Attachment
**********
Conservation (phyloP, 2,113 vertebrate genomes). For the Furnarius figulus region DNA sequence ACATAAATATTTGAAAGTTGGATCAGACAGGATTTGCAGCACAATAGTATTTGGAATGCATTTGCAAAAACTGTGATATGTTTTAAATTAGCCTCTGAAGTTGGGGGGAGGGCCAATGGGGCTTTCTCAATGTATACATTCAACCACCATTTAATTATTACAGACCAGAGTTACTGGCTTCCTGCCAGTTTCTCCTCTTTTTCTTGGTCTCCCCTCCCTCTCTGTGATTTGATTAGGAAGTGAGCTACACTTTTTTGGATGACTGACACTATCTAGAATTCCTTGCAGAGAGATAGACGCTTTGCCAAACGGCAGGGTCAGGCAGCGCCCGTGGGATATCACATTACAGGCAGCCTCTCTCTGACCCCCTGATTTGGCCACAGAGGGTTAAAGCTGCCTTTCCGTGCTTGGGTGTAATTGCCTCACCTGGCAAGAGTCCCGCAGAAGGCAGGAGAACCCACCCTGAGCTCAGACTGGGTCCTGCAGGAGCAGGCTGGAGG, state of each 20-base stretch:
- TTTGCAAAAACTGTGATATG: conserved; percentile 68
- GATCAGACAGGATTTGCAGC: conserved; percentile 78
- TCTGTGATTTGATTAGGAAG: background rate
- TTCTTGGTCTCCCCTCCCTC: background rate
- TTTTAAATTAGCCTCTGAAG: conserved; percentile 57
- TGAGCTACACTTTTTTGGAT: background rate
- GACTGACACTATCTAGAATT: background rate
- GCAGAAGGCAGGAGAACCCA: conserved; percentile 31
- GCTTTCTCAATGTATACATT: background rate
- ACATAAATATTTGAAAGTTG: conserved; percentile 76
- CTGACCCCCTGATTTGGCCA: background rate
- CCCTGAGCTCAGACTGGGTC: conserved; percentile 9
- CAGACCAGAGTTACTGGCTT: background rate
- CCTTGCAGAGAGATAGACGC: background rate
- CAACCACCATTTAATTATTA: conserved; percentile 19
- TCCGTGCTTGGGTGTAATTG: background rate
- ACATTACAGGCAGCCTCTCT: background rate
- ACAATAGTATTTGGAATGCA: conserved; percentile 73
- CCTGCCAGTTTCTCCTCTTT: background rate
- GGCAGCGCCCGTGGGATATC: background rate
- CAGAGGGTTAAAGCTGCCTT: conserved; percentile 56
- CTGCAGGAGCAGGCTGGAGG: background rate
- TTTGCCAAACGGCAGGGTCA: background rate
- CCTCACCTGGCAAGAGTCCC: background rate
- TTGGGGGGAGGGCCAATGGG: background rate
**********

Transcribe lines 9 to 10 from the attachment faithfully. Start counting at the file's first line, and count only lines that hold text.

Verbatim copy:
- GCAGAAGGCAGGAGAACCCA: conserved; percentile 31
- GCTTTCTCAATGTATACATT: background rate